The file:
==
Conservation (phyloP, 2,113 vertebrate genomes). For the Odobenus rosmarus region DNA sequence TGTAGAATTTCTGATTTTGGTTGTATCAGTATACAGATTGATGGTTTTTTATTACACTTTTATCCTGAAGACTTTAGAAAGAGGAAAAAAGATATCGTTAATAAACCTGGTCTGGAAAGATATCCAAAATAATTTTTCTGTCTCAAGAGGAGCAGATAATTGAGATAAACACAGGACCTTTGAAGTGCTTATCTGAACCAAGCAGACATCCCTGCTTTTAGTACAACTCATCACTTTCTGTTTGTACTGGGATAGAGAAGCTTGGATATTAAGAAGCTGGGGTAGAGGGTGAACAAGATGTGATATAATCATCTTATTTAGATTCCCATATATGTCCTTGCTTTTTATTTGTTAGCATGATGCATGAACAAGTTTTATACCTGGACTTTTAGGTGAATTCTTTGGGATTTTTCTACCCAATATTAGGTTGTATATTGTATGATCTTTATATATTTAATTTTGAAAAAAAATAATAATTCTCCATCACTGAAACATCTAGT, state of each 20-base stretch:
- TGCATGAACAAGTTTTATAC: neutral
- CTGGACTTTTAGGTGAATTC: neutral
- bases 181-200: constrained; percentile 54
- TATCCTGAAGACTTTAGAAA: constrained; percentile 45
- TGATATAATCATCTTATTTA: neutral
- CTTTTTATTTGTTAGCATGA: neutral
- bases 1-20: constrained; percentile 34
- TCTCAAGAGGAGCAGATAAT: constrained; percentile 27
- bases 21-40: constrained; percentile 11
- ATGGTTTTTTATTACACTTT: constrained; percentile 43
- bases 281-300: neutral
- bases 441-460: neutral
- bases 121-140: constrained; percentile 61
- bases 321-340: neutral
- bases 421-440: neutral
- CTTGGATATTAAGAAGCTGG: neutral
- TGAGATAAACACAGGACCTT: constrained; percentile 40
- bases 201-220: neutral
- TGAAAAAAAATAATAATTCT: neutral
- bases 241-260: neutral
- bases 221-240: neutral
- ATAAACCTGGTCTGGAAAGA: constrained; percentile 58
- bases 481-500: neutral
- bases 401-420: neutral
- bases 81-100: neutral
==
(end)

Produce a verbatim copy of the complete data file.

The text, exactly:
Conservation (phyloP, 2,113 vertebrate genomes). For the Odobenus rosmarus region DNA sequence TGTAGAATTTCTGATTTTGGTTGTATCAGTATACAGATTGATGGTTTTTTATTACACTTTTATCCTGAAGACTTTAGAAAGAGGAAAAAAGATATCGTTAATAAACCTGGTCTGGAAAGATATCCAAAATAATTTTTCTGTCTCAAGAGGAGCAGATAATTGAGATAAACACAGGACCTTTGAAGTGCTTATCTGAACCAAGCAGACATCCCTGCTTTTAGTACAACTCATCACTTTCTGTTTGTACTGGGATAGAGAAGCTTGGATATTAAGAAGCTGGGGTAGAGGGTGAACAAGATGTGATATAATCATCTTATTTAGATTCCCATATATGTCCTTGCTTTTTATTTGTTAGCATGATGCATGAACAAGTTTTATACCTGGACTTTTAGGTGAATTCTTTGGGATTTTTCTACCCAATATTAGGTTGTATATTGTATGATCTTTATATATTTAATTTTGAAAAAAAATAATAATTCTCCATCACTGAAACATCTAGT, state of each 20-base stretch:
- TGCATGAACAAGTTTTATAC: neutral
- CTGGACTTTTAGGTGAATTC: neutral
- bases 181-200: constrained; percentile 54
- TATCCTGAAGACTTTAGAAA: constrained; percentile 45
- TGATATAATCATCTTATTTA: neutral
- CTTTTTATTTGTTAGCATGA: neutral
- bases 1-20: constrained; percentile 34
- TCTCAAGAGGAGCAGATAAT: constrained; percentile 27
- bases 21-40: constrained; percentile 11
- ATGGTTTTTTATTACACTTT: constrained; percentile 43
- bases 281-300: neutral
- bases 441-460: neutral
- bases 121-140: constrained; percentile 61
- bases 321-340: neutral
- bases 421-440: neutral
- CTTGGATATTAAGAAGCTGG: neutral
- TGAGATAAACACAGGACCTT: constrained; percentile 40
- bases 201-220: neutral
- TGAAAAAAAATAATAATTCT: neutral
- bases 241-260: neutral
- bases 221-240: neutral
- ATAAACCTGGTCTGGAAAGA: constrained; percentile 58
- bases 481-500: neutral
- bases 401-420: neutral
- bases 81-100: neutral